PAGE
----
The History of Christmas Lights

From the scary tradition of candles on trees to modern-day displays

For centuries, light has been used to represent winter time festivities. Beginning with the medieval pagan celebration of Yule which marked the Winter solstice, the earliest recorded date of which is 1184 (although it may have been much earlier), the light of a burning Yule log was used to represent the light which warded off the evil spirits of the world during the longer Winter nights .

Later, Christianity would incorporate Yule traditions into Christian festivities, lighting up Yule logs on Christmas Eve until as recently as the 19th century. A similar tradition of light as an important part of Winter time traditions can be seen echoed in various Christian Christmastime traditions including Candlemas, Christingle, and Luminaria.

The first recorded reference to the practice of placing candles on trees was said to come from Germany in 1660. But it was nearly 100 years later, in 1747, that the Pennsylvania Dutch brought us perhaps the first official advent of the Christmas tree in the “lichstock” (or light stick), which was a large wooden pyramid lit by candles.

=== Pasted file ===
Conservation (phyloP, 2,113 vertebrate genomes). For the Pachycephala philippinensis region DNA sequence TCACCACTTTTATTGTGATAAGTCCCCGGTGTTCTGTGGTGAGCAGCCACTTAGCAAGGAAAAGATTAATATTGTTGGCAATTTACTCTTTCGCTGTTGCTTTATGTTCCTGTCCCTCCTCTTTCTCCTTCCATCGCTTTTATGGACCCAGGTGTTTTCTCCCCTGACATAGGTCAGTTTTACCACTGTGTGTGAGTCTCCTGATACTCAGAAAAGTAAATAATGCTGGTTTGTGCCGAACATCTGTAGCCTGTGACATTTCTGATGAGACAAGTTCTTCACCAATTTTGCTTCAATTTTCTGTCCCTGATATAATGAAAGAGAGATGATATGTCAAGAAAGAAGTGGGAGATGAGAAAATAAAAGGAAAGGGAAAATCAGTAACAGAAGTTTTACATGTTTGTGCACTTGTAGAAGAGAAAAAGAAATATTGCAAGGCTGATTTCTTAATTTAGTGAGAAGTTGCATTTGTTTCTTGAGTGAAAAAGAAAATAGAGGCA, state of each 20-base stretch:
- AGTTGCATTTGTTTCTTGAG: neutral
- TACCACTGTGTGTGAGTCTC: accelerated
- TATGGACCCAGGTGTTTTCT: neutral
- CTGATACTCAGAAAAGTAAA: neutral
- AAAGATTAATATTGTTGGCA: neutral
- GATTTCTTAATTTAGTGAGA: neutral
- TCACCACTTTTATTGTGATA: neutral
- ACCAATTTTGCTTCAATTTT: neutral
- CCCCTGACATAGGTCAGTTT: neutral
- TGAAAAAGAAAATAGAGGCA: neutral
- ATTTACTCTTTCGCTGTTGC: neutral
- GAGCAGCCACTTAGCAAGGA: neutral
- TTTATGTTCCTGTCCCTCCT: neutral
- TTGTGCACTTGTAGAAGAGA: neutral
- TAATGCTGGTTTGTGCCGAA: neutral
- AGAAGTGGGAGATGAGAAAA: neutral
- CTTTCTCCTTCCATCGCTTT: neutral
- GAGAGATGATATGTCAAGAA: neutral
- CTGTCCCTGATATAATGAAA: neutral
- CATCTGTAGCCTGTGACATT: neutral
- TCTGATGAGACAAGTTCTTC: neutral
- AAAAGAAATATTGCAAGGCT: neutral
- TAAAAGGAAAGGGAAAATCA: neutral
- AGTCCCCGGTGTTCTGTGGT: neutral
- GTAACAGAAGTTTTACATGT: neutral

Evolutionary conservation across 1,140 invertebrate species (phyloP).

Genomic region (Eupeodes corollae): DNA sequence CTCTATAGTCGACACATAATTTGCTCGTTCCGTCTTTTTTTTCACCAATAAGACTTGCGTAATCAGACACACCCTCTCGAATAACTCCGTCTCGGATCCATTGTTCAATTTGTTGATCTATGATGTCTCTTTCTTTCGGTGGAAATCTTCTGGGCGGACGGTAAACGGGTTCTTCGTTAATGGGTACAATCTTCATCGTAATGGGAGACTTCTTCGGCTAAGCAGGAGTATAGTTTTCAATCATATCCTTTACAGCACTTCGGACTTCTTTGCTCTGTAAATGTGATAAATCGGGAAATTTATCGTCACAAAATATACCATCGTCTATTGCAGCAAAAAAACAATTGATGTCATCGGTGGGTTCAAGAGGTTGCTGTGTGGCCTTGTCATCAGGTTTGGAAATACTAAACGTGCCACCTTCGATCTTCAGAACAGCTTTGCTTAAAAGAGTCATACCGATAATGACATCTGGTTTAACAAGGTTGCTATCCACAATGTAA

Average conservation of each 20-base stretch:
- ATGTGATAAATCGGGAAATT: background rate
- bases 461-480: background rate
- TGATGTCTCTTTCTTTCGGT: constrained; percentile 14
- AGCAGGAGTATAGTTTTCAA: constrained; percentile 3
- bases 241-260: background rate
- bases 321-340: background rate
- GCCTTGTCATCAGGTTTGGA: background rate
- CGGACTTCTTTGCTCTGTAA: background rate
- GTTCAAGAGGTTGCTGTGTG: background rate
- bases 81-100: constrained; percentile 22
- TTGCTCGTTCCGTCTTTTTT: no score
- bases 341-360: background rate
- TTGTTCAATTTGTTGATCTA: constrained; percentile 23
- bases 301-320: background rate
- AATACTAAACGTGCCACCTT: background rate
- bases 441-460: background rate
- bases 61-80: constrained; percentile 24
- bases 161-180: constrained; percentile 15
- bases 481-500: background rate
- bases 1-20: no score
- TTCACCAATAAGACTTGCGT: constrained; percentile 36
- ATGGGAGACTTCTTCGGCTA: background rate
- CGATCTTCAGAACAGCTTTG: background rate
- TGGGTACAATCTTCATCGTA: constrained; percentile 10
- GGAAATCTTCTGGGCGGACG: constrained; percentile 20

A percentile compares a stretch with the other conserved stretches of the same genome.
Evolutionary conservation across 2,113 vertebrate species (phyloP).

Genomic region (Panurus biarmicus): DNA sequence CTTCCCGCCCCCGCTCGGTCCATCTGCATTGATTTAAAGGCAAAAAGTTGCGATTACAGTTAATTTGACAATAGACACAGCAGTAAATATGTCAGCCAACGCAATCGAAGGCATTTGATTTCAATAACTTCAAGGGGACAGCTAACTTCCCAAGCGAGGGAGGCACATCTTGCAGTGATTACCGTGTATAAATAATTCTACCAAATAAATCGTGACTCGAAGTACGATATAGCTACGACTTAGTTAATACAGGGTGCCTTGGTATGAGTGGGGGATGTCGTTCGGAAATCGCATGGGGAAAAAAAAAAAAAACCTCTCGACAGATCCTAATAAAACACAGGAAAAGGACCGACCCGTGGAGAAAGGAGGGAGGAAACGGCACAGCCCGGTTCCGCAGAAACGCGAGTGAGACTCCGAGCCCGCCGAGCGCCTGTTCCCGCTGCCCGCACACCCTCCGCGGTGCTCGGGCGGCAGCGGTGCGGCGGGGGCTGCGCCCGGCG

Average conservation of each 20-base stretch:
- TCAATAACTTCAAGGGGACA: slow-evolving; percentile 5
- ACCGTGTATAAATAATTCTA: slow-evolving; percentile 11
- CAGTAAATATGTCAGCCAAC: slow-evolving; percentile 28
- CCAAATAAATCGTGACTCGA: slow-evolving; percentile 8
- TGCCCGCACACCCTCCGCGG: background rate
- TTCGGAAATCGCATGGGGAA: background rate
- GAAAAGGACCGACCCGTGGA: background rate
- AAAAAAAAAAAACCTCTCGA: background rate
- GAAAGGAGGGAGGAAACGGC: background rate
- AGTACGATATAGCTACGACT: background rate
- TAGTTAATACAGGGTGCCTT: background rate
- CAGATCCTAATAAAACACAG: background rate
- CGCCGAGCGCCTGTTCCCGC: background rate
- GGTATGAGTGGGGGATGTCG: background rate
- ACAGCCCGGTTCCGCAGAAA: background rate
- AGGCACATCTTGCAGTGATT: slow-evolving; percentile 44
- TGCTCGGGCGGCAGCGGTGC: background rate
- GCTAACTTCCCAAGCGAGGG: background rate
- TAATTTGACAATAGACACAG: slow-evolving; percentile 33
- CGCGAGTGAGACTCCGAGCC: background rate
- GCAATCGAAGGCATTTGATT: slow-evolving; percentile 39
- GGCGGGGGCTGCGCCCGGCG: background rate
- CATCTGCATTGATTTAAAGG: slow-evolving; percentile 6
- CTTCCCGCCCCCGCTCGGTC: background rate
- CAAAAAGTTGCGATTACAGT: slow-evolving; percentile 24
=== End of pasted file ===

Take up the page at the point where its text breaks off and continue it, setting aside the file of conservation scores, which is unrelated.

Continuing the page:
Later, in 1832, Harvard professor Charles Follen would borrow inspiration from the Dutch and go on to decorate an evergreen with candles in what is believed to be the first rendition of the traditional lighted Christmas tree in the U.S. Frederick Artz would then go on to invent the clip-on candle holder in 1878, a device that securely fastened each candle to the branch which was used. The invention was used by families in the U.S. for the next several decades.

Between the time Follen decorated the first Christmas tree with candles in the U.S. and Arts created the clip-on candle holder, across the pond the royal family consisting of then Queen Victoria and husband Prince Albert were illustrated as gathering around a candle-lit Christmas tree in the London news.